minstrel: Who's afraid of the big bad filk?

John LaTorre jlatorre at midtown.net
Mon Mar 13 11:55:08 PST 2000

In the course of following this thread, one thing has struck me. Are we losing
sight here, just a wee bit, of courtesy and gentility?

If a bard approaches a bardic and hears period stuff and nothing else, is it too
much to expect of him or her to ask if filk is appropriate there? If the answer,
given with politeness and respect, is "no," is it too much to expect that the bard
take the answer with good grace and equal politeness and respect?

And most of the people I've talked to who object to filk are really objecting to a
spirited* rendition of "B-B-Bard to the Bone" drowning out their harp and psaltery
session three campsites away.

Filk is fun. Filk is also (I think) an important tool for acclimatizing newcomers
who haven't sung anything in public since their Scout days. Filk is appropriate in
some bardics, but not all bardics, and not all the time. The key here, as in so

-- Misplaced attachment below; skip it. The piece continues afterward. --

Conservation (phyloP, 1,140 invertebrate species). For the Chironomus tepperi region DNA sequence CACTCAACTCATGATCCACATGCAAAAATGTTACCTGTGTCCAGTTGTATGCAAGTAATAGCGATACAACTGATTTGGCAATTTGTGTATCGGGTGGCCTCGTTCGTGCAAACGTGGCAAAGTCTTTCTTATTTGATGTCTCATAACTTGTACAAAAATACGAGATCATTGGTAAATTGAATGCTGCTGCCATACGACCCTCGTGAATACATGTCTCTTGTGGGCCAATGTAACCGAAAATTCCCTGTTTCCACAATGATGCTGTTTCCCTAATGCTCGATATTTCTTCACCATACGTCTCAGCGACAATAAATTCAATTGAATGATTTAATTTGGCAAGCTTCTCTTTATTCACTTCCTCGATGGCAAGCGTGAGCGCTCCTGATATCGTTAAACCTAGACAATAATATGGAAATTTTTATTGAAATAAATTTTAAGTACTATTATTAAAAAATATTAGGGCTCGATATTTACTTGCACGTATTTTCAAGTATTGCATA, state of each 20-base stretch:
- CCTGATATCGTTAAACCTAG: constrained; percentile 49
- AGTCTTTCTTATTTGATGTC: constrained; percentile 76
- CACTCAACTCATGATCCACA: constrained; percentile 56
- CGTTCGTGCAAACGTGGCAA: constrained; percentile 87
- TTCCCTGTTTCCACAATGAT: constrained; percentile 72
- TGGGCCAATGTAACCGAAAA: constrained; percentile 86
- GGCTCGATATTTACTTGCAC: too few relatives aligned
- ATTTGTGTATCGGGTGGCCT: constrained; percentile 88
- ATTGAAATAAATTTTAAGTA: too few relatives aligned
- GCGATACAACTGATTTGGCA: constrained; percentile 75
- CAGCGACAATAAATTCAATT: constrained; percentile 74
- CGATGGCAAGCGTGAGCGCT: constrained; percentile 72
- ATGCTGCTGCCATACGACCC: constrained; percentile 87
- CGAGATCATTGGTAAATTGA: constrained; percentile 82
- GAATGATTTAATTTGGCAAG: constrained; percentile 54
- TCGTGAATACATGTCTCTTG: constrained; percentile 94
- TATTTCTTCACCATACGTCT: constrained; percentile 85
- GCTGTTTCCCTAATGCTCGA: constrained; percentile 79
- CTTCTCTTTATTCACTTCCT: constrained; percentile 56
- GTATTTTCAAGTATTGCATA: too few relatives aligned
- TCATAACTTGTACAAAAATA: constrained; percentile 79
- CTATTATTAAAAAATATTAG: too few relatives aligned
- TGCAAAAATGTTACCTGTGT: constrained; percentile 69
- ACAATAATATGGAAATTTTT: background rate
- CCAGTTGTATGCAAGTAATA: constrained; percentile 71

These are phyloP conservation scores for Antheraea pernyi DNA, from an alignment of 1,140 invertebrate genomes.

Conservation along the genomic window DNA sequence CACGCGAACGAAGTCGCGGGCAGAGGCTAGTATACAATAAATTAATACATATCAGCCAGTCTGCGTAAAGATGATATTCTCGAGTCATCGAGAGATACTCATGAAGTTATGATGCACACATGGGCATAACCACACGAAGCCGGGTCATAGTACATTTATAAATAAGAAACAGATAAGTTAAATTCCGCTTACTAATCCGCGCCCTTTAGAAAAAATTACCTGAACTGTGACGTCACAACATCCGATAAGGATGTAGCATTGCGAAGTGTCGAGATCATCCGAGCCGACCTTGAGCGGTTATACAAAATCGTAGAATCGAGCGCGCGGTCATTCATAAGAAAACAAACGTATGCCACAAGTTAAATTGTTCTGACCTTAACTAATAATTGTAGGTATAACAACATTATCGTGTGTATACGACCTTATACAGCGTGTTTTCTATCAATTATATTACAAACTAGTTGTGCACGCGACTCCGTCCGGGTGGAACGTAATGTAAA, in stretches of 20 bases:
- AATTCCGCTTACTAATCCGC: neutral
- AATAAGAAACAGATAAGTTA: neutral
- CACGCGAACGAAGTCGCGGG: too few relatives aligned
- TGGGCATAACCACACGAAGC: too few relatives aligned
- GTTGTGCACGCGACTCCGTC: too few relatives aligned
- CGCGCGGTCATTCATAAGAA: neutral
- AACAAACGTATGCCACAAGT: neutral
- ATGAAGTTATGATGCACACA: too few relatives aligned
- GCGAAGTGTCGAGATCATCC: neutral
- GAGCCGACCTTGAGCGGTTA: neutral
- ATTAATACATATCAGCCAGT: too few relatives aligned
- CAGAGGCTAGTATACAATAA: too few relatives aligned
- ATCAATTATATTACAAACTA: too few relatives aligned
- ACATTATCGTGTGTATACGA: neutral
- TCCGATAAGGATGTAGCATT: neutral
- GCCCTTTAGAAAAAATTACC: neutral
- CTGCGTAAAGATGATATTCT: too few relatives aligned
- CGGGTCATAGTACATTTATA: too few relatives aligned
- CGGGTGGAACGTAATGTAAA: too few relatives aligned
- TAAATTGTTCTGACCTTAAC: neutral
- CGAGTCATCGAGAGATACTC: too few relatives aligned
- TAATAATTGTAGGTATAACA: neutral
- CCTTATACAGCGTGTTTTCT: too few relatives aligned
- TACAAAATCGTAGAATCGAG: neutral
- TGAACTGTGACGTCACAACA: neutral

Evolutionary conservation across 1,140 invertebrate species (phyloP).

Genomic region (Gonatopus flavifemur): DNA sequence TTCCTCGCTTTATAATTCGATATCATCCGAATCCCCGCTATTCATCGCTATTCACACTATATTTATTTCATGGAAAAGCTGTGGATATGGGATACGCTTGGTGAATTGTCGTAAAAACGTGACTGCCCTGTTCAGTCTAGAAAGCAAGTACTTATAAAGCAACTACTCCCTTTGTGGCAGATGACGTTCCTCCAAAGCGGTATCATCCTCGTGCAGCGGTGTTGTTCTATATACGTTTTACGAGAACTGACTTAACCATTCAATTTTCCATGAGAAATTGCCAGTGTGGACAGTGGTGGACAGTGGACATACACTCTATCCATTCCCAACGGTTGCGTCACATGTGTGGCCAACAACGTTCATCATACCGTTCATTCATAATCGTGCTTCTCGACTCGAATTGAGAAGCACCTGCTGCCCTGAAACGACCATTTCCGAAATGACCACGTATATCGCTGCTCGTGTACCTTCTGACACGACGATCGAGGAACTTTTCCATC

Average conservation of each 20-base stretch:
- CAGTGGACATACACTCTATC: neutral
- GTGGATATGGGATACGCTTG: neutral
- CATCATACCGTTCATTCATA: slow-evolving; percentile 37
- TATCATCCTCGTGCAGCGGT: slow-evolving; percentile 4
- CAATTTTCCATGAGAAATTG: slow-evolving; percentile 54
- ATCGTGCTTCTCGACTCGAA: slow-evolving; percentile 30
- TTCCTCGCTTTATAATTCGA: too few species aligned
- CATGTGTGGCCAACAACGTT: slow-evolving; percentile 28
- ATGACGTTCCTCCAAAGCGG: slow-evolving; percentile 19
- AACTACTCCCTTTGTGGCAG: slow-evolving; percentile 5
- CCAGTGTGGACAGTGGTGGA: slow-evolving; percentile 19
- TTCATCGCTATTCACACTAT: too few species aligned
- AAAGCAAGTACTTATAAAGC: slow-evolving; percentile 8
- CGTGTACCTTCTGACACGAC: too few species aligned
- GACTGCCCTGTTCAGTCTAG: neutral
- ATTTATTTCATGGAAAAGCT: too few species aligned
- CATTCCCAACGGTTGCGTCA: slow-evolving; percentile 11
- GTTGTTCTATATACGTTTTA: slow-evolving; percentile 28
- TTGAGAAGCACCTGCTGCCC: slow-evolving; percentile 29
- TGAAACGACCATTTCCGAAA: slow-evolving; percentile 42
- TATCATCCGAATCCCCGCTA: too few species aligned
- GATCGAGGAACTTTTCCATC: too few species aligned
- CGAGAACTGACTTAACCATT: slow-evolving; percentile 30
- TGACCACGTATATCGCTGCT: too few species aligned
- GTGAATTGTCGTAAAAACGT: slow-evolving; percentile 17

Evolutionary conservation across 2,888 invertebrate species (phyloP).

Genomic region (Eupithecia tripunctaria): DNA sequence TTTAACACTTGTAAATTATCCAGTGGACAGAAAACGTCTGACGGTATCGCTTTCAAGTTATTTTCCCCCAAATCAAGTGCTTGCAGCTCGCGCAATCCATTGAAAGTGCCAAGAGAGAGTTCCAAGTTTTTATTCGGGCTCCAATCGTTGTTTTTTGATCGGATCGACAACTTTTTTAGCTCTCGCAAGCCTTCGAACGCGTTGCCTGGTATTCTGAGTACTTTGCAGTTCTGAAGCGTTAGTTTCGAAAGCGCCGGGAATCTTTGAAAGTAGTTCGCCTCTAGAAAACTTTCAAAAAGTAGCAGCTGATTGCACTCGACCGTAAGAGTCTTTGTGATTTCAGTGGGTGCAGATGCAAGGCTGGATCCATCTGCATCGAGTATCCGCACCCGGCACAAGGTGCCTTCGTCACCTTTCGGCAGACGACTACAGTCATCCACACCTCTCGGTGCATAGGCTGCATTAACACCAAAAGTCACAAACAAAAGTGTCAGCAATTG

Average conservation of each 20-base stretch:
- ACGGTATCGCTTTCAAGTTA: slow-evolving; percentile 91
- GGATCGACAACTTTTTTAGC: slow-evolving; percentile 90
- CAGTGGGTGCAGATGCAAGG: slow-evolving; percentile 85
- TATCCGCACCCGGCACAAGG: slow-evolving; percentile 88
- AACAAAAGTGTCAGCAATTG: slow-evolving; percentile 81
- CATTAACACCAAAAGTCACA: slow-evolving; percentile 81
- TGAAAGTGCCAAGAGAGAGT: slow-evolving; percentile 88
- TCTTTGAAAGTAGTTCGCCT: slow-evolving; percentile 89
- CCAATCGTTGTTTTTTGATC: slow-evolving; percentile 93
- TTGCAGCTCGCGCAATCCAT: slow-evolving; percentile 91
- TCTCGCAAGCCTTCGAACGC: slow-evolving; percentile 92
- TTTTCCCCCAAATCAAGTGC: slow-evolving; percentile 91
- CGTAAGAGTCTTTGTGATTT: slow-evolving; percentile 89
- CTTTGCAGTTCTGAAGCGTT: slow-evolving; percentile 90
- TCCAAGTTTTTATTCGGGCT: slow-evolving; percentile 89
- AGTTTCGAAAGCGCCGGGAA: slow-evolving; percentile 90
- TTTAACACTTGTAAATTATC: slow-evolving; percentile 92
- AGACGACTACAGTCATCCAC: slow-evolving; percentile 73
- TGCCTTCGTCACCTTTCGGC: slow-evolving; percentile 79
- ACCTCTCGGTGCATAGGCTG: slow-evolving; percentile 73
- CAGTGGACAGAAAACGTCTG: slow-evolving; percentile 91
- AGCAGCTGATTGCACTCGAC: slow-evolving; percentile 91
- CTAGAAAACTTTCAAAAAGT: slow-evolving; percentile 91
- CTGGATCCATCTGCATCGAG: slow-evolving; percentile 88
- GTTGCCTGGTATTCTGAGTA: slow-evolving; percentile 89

much of SCA life, is to respect the diversity that one finds at an event. One
campsite works hard to provide as close to a "period" experience as possible,
while another does not. As long as we don't confuse the standards of the two
campsites, or assume that what holds at one bardic also holds at the other one, or
(blackest sin of all) imposes the standards of one on the other, then where is the

At one of my first events, a gentle at our bardic circle most politely asked if he
could sing a "quiet, gentle, little filk." We agreed, and he crooned:

All the Normans seemed so far away
Now it looks as though they're here to stay..."

It made the event for me. "Gee," I thought. "If I'd heard that in eighth grade
World History, I might actually have remembered what happened in 1066."

*In the alcoholic sense, as well


John LaTorre (Johann von Drachenfels)

"Always do right. It will gratify some people & astonish the rest."
--Mark Twain

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